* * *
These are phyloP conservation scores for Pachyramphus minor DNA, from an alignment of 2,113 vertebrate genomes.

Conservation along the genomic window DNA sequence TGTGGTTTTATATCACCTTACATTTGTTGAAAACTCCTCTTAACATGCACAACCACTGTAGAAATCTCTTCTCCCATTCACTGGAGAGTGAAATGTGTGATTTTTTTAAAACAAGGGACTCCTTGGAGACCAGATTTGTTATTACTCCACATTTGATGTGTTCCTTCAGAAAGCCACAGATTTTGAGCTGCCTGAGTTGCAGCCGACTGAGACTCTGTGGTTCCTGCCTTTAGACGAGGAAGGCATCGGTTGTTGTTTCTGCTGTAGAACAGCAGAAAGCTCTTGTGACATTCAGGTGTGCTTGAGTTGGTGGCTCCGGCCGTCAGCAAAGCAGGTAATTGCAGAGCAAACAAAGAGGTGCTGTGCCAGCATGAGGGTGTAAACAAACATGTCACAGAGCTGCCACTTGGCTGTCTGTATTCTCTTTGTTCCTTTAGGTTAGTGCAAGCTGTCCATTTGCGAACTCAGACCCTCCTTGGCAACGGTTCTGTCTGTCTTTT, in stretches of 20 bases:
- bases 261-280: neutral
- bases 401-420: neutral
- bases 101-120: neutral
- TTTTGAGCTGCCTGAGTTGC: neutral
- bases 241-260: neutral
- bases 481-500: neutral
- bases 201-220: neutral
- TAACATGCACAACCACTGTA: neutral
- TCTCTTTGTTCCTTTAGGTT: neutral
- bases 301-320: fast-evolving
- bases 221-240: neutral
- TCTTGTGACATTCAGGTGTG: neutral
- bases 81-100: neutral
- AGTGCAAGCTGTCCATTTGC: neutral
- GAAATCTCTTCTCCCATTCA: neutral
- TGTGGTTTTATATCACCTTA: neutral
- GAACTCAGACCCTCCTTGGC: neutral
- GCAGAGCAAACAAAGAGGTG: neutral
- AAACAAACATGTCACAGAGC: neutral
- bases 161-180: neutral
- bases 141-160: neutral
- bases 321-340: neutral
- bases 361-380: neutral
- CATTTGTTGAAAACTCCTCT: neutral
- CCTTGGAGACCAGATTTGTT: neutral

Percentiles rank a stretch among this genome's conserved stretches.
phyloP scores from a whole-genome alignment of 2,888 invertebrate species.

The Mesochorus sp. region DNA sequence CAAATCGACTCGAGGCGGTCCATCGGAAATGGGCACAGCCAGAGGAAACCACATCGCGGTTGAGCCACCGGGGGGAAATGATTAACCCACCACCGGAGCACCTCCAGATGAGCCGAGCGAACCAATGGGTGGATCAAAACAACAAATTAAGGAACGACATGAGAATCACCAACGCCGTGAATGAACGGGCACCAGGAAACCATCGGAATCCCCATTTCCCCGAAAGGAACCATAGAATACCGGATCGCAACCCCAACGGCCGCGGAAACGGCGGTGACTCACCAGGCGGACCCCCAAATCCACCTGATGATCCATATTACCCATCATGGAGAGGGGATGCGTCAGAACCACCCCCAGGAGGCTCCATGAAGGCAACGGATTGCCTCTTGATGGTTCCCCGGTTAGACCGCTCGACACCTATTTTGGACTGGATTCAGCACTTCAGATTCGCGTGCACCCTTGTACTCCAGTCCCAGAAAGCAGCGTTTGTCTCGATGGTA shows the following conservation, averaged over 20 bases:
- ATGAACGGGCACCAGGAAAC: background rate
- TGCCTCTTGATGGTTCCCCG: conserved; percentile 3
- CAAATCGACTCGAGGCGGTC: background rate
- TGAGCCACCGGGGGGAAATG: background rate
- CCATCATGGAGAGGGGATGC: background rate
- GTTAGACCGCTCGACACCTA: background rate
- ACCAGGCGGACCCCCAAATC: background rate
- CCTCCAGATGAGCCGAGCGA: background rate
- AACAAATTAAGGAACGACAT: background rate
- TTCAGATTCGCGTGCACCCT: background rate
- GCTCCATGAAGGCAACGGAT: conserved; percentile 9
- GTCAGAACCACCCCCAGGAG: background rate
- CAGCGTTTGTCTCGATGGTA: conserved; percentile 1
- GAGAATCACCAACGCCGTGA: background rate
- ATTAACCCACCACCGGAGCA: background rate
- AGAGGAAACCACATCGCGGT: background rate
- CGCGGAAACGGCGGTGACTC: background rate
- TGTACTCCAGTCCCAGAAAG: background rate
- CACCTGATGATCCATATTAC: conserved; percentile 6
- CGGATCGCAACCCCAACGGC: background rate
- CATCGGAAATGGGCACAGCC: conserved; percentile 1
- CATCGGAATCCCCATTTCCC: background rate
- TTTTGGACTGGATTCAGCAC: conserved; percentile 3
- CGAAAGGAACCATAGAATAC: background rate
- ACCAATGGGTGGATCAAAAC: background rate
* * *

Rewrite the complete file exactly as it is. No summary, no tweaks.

These are phyloP conservation scores for Pachyramphus minor DNA, from an alignment of 2,113 vertebrate genomes.

Conservation along the genomic window DNA sequence TGTGGTTTTATATCACCTTACATTTGTTGAAAACTCCTCTTAACATGCACAACCACTGTAGAAATCTCTTCTCCCATTCACTGGAGAGTGAAATGTGTGATTTTTTTAAAACAAGGGACTCCTTGGAGACCAGATTTGTTATTACTCCACATTTGATGTGTTCCTTCAGAAAGCCACAGATTTTGAGCTGCCTGAGTTGCAGCCGACTGAGACTCTGTGGTTCCTGCCTTTAGACGAGGAAGGCATCGGTTGTTGTTTCTGCTGTAGAACAGCAGAAAGCTCTTGTGACATTCAGGTGTGCTTGAGTTGGTGGCTCCGGCCGTCAGCAAAGCAGGTAATTGCAGAGCAAACAAAGAGGTGCTGTGCCAGCATGAGGGTGTAAACAAACATGTCACAGAGCTGCCACTTGGCTGTCTGTATTCTCTTTGTTCCTTTAGGTTAGTGCAAGCTGTCCATTTGCGAACTCAGACCCTCCTTGGCAACGGTTCTGTCTGTCTTTT, in stretches of 20 bases:
- bases 261-280: neutral
- bases 401-420: neutral
- bases 101-120: neutral
- TTTTGAGCTGCCTGAGTTGC: neutral
- bases 241-260: neutral
- bases 481-500: neutral
- bases 201-220: neutral
- TAACATGCACAACCACTGTA: neutral
- TCTCTTTGTTCCTTTAGGTT: neutral
- bases 301-320: fast-evolving
- bases 221-240: neutral
- TCTTGTGACATTCAGGTGTG: neutral
- bases 81-100: neutral
- AGTGCAAGCTGTCCATTTGC: neutral
- GAAATCTCTTCTCCCATTCA: neutral
- TGTGGTTTTATATCACCTTA: neutral
- GAACTCAGACCCTCCTTGGC: neutral
- GCAGAGCAAACAAAGAGGTG: neutral
- AAACAAACATGTCACAGAGC: neutral
- bases 161-180: neutral
- bases 141-160: neutral
- bases 321-340: neutral
- bases 361-380: neutral
- CATTTGTTGAAAACTCCTCT: neutral
- CCTTGGAGACCAGATTTGTT: neutral

Percentiles rank a stretch among this genome's conserved stretches.
phyloP scores from a whole-genome alignment of 2,888 invertebrate species.

The Mesochorus sp. region DNA sequence CAAATCGACTCGAGGCGGTCCATCGGAAATGGGCACAGCCAGAGGAAACCACATCGCGGTTGAGCCACCGGGGGGAAATGATTAACCCACCACCGGAGCACCTCCAGATGAGCCGAGCGAACCAATGGGTGGATCAAAACAACAAATTAAGGAACGACATGAGAATCACCAACGCCGTGAATGAACGGGCACCAGGAAACCATCGGAATCCCCATTTCCCCGAAAGGAACCATAGAATACCGGATCGCAACCCCAACGGCCGCGGAAACGGCGGTGACTCACCAGGCGGACCCCCAAATCCACCTGATGATCCATATTACCCATCATGGAGAGGGGATGCGTCAGAACCACCCCCAGGAGGCTCCATGAAGGCAACGGATTGCCTCTTGATGGTTCCCCGGTTAGACCGCTCGACACCTATTTTGGACTGGATTCAGCACTTCAGATTCGCGTGCACCCTTGTACTCCAGTCCCAGAAAGCAGCGTTTGTCTCGATGGTA shows the following conservation, averaged over 20 bases:
- ATGAACGGGCACCAGGAAAC: background rate
- TGCCTCTTGATGGTTCCCCG: conserved; percentile 3
- CAAATCGACTCGAGGCGGTC: background rate
- TGAGCCACCGGGGGGAAATG: background rate
- CCATCATGGAGAGGGGATGC: background rate
- GTTAGACCGCTCGACACCTA: background rate
- ACCAGGCGGACCCCCAAATC: background rate
- CCTCCAGATGAGCCGAGCGA: background rate
- AACAAATTAAGGAACGACAT: background rate
- TTCAGATTCGCGTGCACCCT: background rate
- GCTCCATGAAGGCAACGGAT: conserved; percentile 9
- GTCAGAACCACCCCCAGGAG: background rate
- CAGCGTTTGTCTCGATGGTA: conserved; percentile 1
- GAGAATCACCAACGCCGTGA: background rate
- ATTAACCCACCACCGGAGCA: background rate
- AGAGGAAACCACATCGCGGT: background rate
- CGCGGAAACGGCGGTGACTC: background rate
- TGTACTCCAGTCCCAGAAAG: background rate
- CACCTGATGATCCATATTAC: conserved; percentile 6
- CGGATCGCAACCCCAACGGC: background rate
- CATCGGAAATGGGCACAGCC: conserved; percentile 1
- CATCGGAATCCCCATTTCCC: background rate
- TTTTGGACTGGATTCAGCAC: conserved; percentile 3
- CGAAAGGAACCATAGAATAC: background rate
- ACCAATGGGTGGATCAAAAC: background rate